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| | Earth on Jan 11, 2013

Australia experiencing record-breaking heat and wildfires

The city of Eucla, Australia recorded 119°F (48.2 °C) on January 3, 2013, highest temp since records began in 1957. As of January 8, nearly 741,000 acres have burned.

Temperatures across Australia for the week ending for January 8, 2013. Image Credit: Australian Bureau of Meteorology

While our Northern Hemisphere is experiencing winter, the Southern Hemisphere is in the peak of its summer season. For a large portion of Australia, unusual and record-breaking heat is occurring as temperatures climb over 100 degrees Fahrenheit (over 37 degrees Celsius). On Monday, December 7, 2013, the average maximum daily temperature record for Australia was broken at around 105°F (40.33°C). This 40-year-old original record was set in December 21, 1972 at 104°F (40.17°C). According to Assistant Director of Climate Information Services, Neil Plummer, this intense heatwave has broken a lot of records. For instance, the number of consecutive days where the national average maximum daily temperature in Australia exceeded 39°C was broken the past seven days (January 2-8, 2013), almost doubling the previous record of four consecutive days in 1973. Meanwhile, dry conditions and strong winds are creating wildfires across the country.

Wildfires are burning across parts of Australia. Image Credit: NASA

NASA’s Terra satellite captured this image (top) showing numerous fires across the island on January 6, 2013. Red outlines indicate hot spots where MODIS detected the unusually warm surface temperatures associated with fires.

The heatwave has affected portions of central and southern Australia for January 2013. Temperatures will likely remain above 35°C for the upcoming week, as there is no sign of relief for these areas. The dry conditions are creating massive fires across the region. According to the Australian Bureau of Meteorology, the past four months have been unusually warm across Australia. In fact, for September to December, the average Australian maximum temperature was the highest on record with a national anomaly of +1.61°C, which was ahead of the previous record of 1.60°C set in 2002 (Records go back to 1910 across Australia). The lack of a monsoon season is resulting in warm air building across northern Australia and spilling down to the southeast. The upcoming week looks quite hot across the country as temperatures could soar past 110°F (43.3°C) for many areas. The city of Eucla recorded 119°F (48.2 °C) on January 3, 2013, making it the hottest day since records began in 1957.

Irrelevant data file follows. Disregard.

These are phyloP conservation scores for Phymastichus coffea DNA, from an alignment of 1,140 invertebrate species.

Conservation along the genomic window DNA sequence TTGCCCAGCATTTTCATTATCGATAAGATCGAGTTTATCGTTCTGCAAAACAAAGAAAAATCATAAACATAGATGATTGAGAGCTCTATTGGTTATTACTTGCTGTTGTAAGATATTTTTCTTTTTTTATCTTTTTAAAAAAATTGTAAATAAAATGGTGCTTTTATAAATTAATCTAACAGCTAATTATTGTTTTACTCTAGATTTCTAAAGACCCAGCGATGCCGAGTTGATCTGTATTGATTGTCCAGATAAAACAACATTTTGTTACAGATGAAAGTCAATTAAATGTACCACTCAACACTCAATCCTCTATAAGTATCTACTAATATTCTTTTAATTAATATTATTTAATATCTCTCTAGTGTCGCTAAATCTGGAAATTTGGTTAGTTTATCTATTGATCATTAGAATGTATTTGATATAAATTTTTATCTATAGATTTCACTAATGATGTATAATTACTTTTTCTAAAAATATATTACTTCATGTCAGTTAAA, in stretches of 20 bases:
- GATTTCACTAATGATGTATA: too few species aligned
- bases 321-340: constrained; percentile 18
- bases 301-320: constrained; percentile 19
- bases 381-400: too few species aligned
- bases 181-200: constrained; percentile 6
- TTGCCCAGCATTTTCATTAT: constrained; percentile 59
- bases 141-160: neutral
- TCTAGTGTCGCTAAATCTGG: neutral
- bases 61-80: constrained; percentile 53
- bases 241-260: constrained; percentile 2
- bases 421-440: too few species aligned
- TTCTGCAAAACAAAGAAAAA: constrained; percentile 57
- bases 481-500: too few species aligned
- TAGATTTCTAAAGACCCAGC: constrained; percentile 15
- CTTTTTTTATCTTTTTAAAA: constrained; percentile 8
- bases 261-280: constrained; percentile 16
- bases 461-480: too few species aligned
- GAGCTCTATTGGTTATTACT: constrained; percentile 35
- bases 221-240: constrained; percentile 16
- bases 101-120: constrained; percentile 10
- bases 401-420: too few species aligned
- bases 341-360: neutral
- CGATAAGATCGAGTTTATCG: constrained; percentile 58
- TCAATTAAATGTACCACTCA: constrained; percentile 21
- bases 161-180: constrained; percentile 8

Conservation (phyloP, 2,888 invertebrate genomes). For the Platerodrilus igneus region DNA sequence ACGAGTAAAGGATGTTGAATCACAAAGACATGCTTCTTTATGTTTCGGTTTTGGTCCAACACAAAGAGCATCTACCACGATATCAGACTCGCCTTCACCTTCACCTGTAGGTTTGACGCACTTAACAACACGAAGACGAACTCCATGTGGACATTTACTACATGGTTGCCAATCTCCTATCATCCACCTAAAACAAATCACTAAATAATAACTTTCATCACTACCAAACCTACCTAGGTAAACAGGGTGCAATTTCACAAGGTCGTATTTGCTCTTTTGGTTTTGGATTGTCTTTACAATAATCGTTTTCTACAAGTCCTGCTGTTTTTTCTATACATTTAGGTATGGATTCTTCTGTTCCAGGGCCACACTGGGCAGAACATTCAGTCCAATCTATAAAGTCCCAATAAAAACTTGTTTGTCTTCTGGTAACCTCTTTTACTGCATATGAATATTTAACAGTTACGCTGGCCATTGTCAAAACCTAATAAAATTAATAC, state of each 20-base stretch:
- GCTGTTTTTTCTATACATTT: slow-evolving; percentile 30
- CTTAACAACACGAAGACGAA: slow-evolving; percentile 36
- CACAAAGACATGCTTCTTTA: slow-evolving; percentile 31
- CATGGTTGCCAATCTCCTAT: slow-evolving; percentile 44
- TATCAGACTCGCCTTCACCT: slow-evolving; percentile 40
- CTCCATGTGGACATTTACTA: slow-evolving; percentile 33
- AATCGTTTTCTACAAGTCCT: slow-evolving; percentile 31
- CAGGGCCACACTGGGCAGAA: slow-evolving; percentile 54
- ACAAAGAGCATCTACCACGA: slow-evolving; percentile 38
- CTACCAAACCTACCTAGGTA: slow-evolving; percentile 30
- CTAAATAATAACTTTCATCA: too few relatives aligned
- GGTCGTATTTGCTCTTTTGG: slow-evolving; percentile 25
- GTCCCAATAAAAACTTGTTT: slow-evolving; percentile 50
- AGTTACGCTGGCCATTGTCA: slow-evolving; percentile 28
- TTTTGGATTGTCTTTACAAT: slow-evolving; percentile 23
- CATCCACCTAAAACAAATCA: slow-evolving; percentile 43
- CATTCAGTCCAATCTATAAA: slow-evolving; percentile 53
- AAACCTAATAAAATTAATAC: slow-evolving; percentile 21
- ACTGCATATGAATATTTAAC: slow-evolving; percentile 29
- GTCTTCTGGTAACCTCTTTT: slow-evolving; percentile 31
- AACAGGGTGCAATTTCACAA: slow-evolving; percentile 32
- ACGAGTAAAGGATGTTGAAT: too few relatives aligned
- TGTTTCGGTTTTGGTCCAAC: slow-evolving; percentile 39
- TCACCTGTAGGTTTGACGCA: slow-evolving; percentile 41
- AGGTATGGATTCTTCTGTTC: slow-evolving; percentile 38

Example of current temperatures (in Fahrenheit) in Australia during the first week of January.

Meanwhile, the heat and winds are contributing to the wildfires that are burning across the country. As of Tuesday, January 8, 2013, nearly 741,000 acres have burned across Australia. Wildfires have been burning in areas such as Tasmania and New South Wales. Although wildfires have been burning throughout the country, there have not been any reports of loss of life. The lack of a monsoon season, which should have already arrived, is being blamed for not only the dry weather, but also for the heat and wildfires across the region.

Bottom line: Australia is experiencing record-breaking heat across the country for the first week of January 2013. The record-breaking high temperatures are expected to continue for the upcoming week as temperatures increase over 37°C for a large majority of the area. Meanwhile, the dry conditions, which is contributing to the increase heat across the region, is also responsible for the wildfires developing across the terrain. A 40-year-old record was broken on Monday, December 7, 2013, when the average maximum daily temperature for Australia was set at 40.33°C, or around 105°F. Above average temperatures have been occurring across Australia since September 2012, and there is very little relief in sight.